December 29, 1975 12:00 PM

It took 32 years before Bound for Glory, the autobiography of folksinger Woody Guthrie, finally hit the cameras. Along the way were five failed screenplays and a prickly casting problem. James Taylor and Guthrie’s son Arlo were rejected because they weren’t actors, and Dustin Hoffman was too busy. So producer Robert Blumofe gambled on David Carradine, a 39-year-old veteran of 500 acid trips, TV’s Kung Fu, and a broken common-law marriage with Barbara Hershey Seagull that sent him amok. “This came along at the lowest time in my life,” says Carradine. “It was extraordinary that I was able to pull myself up enough to do it.” So far, says Blumofe, “he hasn’t lost us five minutes.” And Carradine thinks it has worked because he shares with Guthrie “an heroic naivete. I still believe in rainbows.”

The movie of ’76 most likely to soar as the Godfather—or sink as the Gats-by—is The Last Tycoon, the Fitzgerald property produced by Sam Spiegel and directed by Elia Kazan. Who’s starring? Spiegel sought, he says, “a face that has never been seen in halfway elegant clothes and that nobody will recognize—the character must not be confused with the actor.” The last time any producer could make that statement about a buried acting treasure named Robert De Niro was 1975.

This coming year, De Niro, 32, will also play the mouth-off behind the wheel in Martin Scorsese’s Taxi Driver and an Italianate dandy in Bernardo Bertolucci’s epic 1900, plus co-star in a musical, New York, New York, with Liza Minnelli, no less. Hardly gone Hollywood along the way, Bobby is pure New York actor and still keeps a $75-a-month flat in Greenwich Village with black actress Diana Abbott and her 8-year-old daughter. Known as a guy who carries method acting to a mania, he fills notebooks with research, got a hack license for Taxi Driver and lived four months in Sicily to acquire an obscure dialect to play the young Godfather—which won him a supporting Oscar. “Producers waving scripts are coming at me from every direction,” broods De Niro. “If I let them, my life would be planned every day from now through 1980. Ultimately a star becomes a corporation and freedom goes flying.” De Niro figures on remaining unincorporated.

Geneviève Bujold is embarked on her second, first full-hearted, and, at 34, last, Run for the Grosses. Her 1970 Oscar nomination as Anne of the Thousand Days led to a big Universal contract. But Bujold contrarily preferred mostly arty little roles back in Quebec, and the studio sued her for $750,000. Now, says Jennings Lang, the then-Universal boss, “She’s discovered the fun of making movies instead of films.” This year she will be seen in Brian Depalma’s Obsessions, NBC’s Caesar and Cleopatra (opposite Sir Alec Guinness); and, with Jack Lemmon, in Main Man and the Gypsy. There is also a swashbuckler with Robert Shaw, produced by Jennings Lang, who, previous history aside, is convinced “Genevieve’s going to be the next big thing around in the girl department.”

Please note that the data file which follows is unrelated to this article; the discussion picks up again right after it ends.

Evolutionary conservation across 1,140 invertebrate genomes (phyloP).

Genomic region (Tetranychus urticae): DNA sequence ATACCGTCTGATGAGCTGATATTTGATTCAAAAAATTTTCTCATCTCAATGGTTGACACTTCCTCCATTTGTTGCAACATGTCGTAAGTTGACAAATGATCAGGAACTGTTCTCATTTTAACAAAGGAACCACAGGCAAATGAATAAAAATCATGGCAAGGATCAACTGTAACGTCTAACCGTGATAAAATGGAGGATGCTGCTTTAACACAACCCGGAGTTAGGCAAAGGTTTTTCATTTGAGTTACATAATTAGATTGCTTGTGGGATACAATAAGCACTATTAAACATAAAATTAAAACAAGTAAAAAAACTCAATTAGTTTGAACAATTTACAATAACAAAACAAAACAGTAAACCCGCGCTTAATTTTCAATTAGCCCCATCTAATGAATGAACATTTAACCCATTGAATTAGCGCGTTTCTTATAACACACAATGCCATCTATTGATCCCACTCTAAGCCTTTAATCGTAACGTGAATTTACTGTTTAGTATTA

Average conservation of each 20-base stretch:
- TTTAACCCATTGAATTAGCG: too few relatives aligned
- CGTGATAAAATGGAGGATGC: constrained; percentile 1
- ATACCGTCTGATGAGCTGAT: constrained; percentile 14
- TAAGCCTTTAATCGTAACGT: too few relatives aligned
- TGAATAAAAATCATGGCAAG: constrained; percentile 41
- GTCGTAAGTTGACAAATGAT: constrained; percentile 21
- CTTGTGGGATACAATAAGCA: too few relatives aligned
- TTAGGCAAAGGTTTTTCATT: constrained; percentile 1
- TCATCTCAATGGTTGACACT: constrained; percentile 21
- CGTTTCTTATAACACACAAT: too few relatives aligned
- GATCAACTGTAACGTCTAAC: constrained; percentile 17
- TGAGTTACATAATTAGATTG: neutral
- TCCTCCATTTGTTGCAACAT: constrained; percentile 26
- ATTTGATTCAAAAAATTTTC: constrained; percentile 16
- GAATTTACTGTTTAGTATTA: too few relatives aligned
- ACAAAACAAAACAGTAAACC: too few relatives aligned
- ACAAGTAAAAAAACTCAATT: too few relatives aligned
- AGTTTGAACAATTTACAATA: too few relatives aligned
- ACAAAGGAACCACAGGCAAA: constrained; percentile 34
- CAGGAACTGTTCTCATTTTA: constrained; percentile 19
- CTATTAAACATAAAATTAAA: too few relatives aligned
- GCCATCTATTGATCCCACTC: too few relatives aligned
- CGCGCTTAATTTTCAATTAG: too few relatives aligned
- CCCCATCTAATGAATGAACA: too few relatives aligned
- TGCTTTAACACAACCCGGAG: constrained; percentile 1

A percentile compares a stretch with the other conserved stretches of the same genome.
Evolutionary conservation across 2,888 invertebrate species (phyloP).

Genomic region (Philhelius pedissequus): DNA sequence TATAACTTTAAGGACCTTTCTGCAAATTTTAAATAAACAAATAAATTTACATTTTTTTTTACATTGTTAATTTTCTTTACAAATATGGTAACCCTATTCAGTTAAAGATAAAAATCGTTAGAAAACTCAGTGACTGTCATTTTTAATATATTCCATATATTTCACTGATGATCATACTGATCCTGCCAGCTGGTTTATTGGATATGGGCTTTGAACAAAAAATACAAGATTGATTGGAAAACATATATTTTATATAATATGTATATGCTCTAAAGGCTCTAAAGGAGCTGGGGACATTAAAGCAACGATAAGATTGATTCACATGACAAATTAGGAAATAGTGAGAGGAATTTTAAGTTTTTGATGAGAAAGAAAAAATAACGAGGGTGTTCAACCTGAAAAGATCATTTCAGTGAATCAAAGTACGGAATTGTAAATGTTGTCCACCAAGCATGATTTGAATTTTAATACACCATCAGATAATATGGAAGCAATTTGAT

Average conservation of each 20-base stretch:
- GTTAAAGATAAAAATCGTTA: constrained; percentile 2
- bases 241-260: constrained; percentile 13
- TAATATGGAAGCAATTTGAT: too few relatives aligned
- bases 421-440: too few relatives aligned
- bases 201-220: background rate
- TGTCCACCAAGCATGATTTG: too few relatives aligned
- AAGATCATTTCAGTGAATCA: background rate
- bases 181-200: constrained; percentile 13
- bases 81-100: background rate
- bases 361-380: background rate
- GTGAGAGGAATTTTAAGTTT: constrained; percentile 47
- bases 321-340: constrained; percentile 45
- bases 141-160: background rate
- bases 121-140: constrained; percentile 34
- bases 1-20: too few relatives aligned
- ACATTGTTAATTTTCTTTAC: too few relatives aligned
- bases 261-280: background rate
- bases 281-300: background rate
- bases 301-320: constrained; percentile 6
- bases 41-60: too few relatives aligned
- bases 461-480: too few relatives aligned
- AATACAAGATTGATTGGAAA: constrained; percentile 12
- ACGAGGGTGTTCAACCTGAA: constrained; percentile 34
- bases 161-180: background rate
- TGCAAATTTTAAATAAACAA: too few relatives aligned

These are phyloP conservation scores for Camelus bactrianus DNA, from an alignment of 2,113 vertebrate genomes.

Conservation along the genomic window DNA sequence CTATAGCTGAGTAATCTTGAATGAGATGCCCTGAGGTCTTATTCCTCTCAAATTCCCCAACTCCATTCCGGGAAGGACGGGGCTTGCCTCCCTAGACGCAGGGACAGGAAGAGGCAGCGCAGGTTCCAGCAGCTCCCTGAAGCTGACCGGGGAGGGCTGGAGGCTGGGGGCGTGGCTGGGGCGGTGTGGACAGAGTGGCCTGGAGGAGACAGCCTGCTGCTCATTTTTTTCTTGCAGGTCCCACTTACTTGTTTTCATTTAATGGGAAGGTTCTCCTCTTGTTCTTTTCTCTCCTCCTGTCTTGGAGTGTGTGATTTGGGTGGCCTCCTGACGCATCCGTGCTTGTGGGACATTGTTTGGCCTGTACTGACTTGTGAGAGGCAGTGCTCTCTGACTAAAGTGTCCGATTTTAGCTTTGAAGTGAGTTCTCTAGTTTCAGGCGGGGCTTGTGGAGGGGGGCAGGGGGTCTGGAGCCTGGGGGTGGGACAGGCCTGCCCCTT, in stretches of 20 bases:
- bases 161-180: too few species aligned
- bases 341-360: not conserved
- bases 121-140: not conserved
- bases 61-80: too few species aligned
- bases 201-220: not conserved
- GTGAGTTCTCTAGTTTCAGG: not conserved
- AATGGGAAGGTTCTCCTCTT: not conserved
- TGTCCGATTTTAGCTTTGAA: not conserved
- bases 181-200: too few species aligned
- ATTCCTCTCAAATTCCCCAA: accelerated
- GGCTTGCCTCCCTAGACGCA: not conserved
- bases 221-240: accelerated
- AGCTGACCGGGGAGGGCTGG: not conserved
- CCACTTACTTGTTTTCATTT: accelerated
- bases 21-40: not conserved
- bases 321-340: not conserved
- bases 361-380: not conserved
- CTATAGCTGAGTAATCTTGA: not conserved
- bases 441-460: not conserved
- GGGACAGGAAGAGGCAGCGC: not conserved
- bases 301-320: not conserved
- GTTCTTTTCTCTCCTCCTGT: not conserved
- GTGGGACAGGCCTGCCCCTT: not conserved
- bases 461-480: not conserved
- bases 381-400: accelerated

Audrey Hepburn has the same peach-pit dimples, but why is she cloaking them under a wimple? Having finally surfaced from an eight-year sabbatical, she is, at 46, still the breathstopping slip of her former sylph in Dick Lester’s Robin and Marian. She plays a slightly older Maid, retired to a nunnery until menopausal romance roots again in Sherwood Forest with Hood (Sean Connery). “Fortunately,” says Audrey, “I appear as my own age. I don’t want to be a perennial teenager.” She quit the movie scene to care for her two sons, Sean, now 15, by Mel Ferrer, and Luca, 5, by her present husband, Roman shrink Andrea Dotti. Hepburn resists all the business about her ballyhooed Comeback of the Year. “I never said I was quitting, goodbye, that’s it. And,” she adds, “I won’t make any promises about continuing. I love doing pictures, but I enjoy the luxury of married life.”

“What Dom Pérignon is to champagne,” says Truman Capote, “I am to acting, but then you must realize that I happen to be a particularly good fan of mine.” What the author is bubbling about is his movie debut as an eccentric billionaire in Murder by Death, a Neil Simon whodunit with a compensating surfeit of seasoned talent including Peter Falk, Elsa Lanchester, David Niven, Peter Sellers, Maggie Smith and Nancy Walker. “Thank God for Truman Capote,” observed director Robert Moore, a TV and Broadway pro, himself shooting his first film. “He’s the only actor in the cast who needed me more than I needed him.”

Life would be super-cool for Bianca Perez Morena de Macias, 30, except for one problem: she is married to a man she half-yearns to upstage, and his name is Mick Jagger. Originally Bianca wanted to be a diplomat like her Nicaraguan dad, but she felt defeated since the public “dislikes me, because I am pretty and have a mind—they turned me into something I was not, a bitch.” So, reluctantly, Bianca is broaching a new career. “Every woman,” she concedes, “wants to be an actress—it is a fantasy that makes me feel silly.” That could be the result of her first film, Trick or Treat, in which she plays a lesbian lover in a ménage à quatre. “I am not bisexual,” Bianca rapidly reports, “but I refuse to judge what other people do. My closest male friends are homosexuals, but with women, it is so much more subtle and scares me.” Bianca feels the same unease about her acting debut. “I’ll be the first aware of it, and I will never forgive myself if I’m not the best.”

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